However, there are many indications that the party that belongs to the Storting as state power has moved on to the broad support functions that have emerged. But the administration of the Storting is not entitled to greater respect than any other administrative activity in the state.

It is important that this is also understood within the walls of the house.

However, Guttorm Hansen’s 40-year history provides an example of how justified demands for the Storting’s respect as a legislative body can easily be extended to more prosaic administrative functions.

Unfortunately, we have gradually received many examples of administrative apparatuses that do not benefit from being protected from control, which is a matter of course in the state apparatus in general.

The “boss” will not be seen on the cards.

I have no basis for claiming that such an exaggerated self-image is the most important reason why the Storting chose to entrust the management of the garage project to its own administration. But at least the fact that the task has not been left in the hands of a part of the state administration that has special experience in these issues invites reflection.

At least the “Storting” had not been blamed for Statsbygg’s project management errors and omissions.

A moderate self-image can also facilitate acceptance of external control from other parts of the many administrative tasks that are handled on behalf of the Storting. Perhaps, for example, the Directorate of Financial Management could also handle the Storting’s salary payments?

Aftenposten’s documentation on the events when the Office of the Auditor General in 2017 felt detained by the then president and director makes it tempting to have similar thoughts.

The “principled” problem with this form of independent control that the presidency intended to see is not obvious. But it is natural to think that the “boss” would not be seen on the cards. Well, the outgoing presidency against the ropes made it clear that he is free to move on.

I had no authority

The question of the control of the General Audit also has another side. According to the law, the General Auditor can be instructed by the “Storting”, which in this sense is the “head” of the audit. But the instructions must be approved in plenary. They must be kept within the limits established by the constitution and the law.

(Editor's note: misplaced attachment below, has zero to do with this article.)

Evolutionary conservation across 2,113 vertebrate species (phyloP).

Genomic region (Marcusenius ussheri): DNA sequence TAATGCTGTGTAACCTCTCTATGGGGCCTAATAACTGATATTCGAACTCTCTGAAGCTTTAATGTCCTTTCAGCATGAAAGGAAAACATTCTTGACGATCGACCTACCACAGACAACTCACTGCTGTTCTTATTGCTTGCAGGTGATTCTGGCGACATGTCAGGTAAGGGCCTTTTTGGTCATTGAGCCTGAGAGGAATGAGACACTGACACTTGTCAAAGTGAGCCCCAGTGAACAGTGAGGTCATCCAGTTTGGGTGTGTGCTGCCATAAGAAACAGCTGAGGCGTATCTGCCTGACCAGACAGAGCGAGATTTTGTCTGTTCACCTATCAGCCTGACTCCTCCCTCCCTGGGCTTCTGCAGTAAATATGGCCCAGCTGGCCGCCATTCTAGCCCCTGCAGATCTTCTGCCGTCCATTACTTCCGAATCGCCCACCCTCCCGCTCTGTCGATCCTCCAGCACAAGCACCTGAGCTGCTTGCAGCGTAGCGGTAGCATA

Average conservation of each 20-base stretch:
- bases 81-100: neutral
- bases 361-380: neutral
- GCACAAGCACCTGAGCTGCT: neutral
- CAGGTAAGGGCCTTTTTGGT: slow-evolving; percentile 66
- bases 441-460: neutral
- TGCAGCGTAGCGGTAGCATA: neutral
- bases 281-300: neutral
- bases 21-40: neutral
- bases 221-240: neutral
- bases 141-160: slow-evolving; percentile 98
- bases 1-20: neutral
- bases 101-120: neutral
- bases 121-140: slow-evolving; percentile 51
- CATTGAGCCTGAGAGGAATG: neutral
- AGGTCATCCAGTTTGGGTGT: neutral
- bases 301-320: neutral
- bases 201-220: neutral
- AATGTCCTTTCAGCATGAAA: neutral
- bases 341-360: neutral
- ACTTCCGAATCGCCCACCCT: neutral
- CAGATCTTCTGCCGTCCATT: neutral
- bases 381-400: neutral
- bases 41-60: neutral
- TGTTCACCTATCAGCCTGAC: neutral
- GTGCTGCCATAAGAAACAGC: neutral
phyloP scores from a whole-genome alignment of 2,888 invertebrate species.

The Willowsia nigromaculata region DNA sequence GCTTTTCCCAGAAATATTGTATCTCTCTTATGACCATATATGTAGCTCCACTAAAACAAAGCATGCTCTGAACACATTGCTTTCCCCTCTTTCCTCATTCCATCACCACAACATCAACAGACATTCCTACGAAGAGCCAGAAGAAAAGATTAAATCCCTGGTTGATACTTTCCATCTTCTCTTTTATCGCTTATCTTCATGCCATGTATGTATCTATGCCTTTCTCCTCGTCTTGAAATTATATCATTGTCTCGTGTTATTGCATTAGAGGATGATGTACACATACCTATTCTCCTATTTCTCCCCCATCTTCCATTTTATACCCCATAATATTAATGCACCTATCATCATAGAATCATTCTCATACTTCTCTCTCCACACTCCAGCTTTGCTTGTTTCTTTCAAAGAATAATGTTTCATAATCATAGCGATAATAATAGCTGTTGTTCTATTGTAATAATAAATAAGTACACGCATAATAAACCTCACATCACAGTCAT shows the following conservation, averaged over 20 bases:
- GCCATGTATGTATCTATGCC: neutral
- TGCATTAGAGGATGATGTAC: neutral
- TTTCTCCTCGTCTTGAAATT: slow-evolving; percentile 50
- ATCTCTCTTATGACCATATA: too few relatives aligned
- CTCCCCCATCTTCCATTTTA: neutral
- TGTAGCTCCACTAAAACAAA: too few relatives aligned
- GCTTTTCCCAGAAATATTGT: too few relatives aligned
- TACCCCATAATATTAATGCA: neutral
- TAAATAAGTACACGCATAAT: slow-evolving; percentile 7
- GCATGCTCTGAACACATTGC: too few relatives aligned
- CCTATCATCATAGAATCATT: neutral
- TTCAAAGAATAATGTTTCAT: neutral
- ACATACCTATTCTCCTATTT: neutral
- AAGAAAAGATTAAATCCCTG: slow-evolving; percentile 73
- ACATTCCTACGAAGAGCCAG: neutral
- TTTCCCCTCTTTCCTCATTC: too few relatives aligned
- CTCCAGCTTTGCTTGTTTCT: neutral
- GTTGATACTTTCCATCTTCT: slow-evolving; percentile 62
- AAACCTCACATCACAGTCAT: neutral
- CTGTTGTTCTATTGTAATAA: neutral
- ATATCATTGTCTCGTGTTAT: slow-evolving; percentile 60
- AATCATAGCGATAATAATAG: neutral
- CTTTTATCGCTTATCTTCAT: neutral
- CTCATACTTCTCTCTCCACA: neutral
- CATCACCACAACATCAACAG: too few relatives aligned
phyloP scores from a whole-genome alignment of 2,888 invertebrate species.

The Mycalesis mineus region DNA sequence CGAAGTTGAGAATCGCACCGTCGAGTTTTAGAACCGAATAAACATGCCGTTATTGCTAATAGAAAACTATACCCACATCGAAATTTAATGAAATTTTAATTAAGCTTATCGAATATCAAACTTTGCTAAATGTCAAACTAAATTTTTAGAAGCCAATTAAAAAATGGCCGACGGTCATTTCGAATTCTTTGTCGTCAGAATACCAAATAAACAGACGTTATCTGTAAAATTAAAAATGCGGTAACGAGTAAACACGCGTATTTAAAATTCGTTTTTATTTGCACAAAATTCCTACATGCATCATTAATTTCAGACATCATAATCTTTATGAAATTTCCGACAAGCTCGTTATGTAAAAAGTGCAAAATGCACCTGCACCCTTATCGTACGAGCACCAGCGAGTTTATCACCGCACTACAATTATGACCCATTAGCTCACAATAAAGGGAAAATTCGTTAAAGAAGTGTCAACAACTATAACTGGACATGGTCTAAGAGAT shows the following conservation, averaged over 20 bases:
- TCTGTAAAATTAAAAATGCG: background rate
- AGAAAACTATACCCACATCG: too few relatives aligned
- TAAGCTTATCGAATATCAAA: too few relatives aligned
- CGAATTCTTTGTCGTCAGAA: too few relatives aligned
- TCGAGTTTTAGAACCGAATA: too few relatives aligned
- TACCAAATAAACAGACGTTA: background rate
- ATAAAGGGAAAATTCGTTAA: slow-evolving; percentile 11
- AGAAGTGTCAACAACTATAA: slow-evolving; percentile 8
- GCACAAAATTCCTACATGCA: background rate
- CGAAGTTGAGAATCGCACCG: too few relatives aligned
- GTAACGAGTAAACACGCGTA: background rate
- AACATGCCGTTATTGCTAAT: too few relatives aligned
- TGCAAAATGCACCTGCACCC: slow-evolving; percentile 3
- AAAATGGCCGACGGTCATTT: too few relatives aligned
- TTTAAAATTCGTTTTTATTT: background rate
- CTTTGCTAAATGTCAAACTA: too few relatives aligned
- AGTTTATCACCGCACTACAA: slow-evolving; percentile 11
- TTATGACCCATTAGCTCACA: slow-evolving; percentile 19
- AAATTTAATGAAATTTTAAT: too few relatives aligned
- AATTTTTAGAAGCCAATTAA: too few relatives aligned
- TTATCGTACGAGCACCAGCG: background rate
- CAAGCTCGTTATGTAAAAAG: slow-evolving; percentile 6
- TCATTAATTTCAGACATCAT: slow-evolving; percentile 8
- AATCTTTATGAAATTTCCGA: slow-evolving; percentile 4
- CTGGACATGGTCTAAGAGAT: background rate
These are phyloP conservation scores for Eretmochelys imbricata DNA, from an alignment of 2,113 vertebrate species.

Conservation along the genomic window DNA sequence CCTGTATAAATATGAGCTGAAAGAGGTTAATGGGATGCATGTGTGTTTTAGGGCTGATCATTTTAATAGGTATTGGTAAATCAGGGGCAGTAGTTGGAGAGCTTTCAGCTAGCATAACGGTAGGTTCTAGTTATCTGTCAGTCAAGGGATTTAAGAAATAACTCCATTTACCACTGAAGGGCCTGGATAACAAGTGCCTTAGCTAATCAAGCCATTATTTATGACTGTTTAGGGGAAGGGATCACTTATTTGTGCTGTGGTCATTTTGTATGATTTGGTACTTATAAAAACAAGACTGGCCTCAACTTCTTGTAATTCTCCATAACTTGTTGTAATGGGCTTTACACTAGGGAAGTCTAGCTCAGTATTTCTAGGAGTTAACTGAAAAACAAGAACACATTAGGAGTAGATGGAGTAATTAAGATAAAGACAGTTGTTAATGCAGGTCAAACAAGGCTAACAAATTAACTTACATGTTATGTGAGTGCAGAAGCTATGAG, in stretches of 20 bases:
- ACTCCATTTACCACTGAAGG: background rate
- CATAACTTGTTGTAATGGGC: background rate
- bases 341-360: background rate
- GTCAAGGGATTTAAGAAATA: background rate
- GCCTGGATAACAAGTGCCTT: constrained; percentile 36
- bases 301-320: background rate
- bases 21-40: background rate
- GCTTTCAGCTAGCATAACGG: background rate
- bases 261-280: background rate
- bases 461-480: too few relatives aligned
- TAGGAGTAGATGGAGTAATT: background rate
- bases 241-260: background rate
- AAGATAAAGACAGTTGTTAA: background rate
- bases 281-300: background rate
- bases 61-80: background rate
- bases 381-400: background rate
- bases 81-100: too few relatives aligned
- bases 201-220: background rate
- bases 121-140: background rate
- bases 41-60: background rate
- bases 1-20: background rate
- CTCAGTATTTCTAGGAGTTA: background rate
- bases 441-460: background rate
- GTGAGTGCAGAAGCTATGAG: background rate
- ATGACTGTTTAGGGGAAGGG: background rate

Therefore, we can affirm that the chairman of the Storting or the director did not have the authority to stop the control of the security work of the Office of the Auditor General in the administration of the Storting.

Therefore, both parties may well note that the Storting had said nothing. And if the case had been raised there, it would at least have been made public.

Should raise awareness

According to the Constitution, the Office of the Auditor General must audit the accounts of the state. There is no doubt that the accounts of the Storting are included here.

In the same way, the Storting building and the equipment there do not belong to the Storting, but to the state. The Storting administration has no greater right to intervene in the freedom of demonstration in Eidsvolls plass, which is one of the most important public arenas in the country, than the municipality of Oslo, which owns Youngstorget.

So you don’t have to deal with plans to demonstrate, for example, for or against China.

These days, the Storting is electing a new presidency. The new crew should help raise awareness that only part of what the “Storting” is doing is entitled to the respect that belongs to our highest elected body.